By contrast, all the lads around where I live now are drawn to the top flight and in particular the Big Four (I'll very kindly include Liverpool in this even though they don't really finish in the top four anymore). This means that whereas my mum was battling for attention against one team, at best I'm up against several.

And because of our unusual approach to consistent football and general shunning of the conventional definitions of success, Everton are also much more of a marginal presence down South than they are in Liverpool (and by marginal I mean non-existent).

To aid my cause I've already bought my lad more team merchandise than the average Newcastle fan gets through in a week but will this and a bit of gentle persuasion be enough? I worry that it won't.

I can see a day in the not too distant future when I'll have to pull him to one side and employ the same kind of underhand trick that my mum used to such powerful effect on me thirty years ago.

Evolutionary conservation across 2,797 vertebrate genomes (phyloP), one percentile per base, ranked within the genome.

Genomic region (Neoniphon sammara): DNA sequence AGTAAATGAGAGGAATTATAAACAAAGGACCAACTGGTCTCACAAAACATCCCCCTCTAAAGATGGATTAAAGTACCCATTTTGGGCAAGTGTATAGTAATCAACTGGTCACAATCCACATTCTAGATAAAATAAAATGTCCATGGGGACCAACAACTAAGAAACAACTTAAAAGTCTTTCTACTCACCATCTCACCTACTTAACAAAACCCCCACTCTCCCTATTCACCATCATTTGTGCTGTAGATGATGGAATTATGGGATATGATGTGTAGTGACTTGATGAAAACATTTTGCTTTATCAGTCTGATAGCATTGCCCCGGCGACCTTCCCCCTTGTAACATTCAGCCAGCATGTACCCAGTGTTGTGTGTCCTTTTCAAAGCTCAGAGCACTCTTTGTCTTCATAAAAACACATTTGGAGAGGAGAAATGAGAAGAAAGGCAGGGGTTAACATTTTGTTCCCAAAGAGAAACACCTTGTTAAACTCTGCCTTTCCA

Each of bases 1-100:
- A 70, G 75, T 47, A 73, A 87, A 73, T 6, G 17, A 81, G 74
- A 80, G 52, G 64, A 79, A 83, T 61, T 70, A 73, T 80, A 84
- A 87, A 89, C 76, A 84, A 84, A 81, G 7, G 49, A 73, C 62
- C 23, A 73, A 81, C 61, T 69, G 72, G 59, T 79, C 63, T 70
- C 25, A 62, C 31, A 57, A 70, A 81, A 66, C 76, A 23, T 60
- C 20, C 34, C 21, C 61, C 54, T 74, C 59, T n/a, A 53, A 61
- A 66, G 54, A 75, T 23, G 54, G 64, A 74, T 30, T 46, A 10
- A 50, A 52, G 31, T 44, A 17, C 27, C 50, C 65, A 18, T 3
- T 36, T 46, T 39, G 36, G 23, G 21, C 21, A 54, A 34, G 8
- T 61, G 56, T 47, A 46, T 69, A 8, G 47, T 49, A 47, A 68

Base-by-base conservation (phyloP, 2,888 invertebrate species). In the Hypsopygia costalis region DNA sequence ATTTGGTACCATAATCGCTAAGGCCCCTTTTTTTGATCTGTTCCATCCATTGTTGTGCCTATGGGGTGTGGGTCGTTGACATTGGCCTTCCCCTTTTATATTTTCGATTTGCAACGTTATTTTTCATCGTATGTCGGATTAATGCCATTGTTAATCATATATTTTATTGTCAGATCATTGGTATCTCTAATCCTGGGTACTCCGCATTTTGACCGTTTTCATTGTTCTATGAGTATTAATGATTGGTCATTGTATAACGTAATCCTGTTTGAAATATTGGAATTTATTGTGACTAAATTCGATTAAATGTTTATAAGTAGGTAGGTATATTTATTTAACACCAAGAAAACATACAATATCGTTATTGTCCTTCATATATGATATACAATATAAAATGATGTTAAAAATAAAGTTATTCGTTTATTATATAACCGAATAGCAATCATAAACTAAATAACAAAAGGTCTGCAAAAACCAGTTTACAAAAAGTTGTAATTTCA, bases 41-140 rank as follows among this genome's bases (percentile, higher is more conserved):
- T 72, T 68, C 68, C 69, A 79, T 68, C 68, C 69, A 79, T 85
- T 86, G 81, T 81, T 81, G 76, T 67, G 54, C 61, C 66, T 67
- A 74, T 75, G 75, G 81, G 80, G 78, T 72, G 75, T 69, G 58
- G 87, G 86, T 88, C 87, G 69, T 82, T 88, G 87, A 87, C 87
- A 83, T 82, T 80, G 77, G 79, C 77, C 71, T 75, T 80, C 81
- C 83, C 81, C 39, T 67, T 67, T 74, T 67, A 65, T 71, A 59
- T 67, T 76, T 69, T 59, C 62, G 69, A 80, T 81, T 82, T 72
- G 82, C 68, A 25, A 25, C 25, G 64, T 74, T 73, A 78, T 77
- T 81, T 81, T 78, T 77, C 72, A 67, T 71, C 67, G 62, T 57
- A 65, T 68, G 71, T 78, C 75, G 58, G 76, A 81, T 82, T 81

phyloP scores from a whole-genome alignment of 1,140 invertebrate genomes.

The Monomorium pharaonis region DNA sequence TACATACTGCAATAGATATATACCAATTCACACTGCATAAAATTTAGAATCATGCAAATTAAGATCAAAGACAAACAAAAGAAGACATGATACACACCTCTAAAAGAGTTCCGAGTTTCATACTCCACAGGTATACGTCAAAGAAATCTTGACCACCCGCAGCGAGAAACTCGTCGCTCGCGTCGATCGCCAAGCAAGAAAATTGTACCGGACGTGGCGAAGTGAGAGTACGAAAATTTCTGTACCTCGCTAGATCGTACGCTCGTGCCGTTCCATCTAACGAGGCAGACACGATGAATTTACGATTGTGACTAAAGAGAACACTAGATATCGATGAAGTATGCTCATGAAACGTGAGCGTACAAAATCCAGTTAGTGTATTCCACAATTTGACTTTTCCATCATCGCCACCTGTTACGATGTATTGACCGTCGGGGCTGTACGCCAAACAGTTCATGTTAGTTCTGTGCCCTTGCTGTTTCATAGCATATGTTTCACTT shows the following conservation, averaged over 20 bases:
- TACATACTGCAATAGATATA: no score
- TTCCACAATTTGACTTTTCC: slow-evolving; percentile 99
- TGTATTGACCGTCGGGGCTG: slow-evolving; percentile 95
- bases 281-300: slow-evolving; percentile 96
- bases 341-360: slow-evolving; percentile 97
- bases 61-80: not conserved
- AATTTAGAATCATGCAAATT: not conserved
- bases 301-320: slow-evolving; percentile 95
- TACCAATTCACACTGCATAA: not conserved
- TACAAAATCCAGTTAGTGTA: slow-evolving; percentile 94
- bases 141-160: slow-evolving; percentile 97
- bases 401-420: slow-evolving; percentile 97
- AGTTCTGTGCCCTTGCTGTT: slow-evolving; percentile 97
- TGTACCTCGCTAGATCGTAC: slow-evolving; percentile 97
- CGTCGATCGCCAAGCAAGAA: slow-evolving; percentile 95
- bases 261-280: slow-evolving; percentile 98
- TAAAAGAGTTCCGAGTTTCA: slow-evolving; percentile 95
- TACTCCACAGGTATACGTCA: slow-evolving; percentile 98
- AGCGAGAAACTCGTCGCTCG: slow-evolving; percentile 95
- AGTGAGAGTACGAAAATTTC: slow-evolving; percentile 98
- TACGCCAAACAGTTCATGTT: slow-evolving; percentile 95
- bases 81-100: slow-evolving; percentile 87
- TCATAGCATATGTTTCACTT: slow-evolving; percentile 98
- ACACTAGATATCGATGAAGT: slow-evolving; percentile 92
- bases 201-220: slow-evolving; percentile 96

And if the unthinkable happens and he somehow perseveres, showing more resolve at that age than I did?  Then I suppose that the only silver lining is that at least I'll get to save a few quid on prezzies.'

J. Keoghan, Keoghantown

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Comments about 281. J. Keoghan
 
6
If he doesnt take the road of purity.......adoption would work well.
Big Tommy, one choice, 11:53 AM 31/12/2011
 
5
Its nice to know that there are others among 'The Chosen' that have to battle against those who dont understand why we are Evertonians when you live so far away(Now) but the passion is still as strong.Its worse when you have a wife doesn't like football(Married a wrong-un there me thinks!)two young girls(Horses are better than football daddy) and being surrounded by your Chelski's,Man U's and Glory hunters et al.After years of puzzled, questioning looks as to why I support EFC I have given up trying to explain and taken a vow to silently sit there and pity those who have never, and will never understand.Even though logistics and life are currently in the way of getting to games as much as I want too "when there's a game on, even though I am not there......I am there!"(if you know what I mean. Good luck with your lad.....Its a Chrimbo present for Life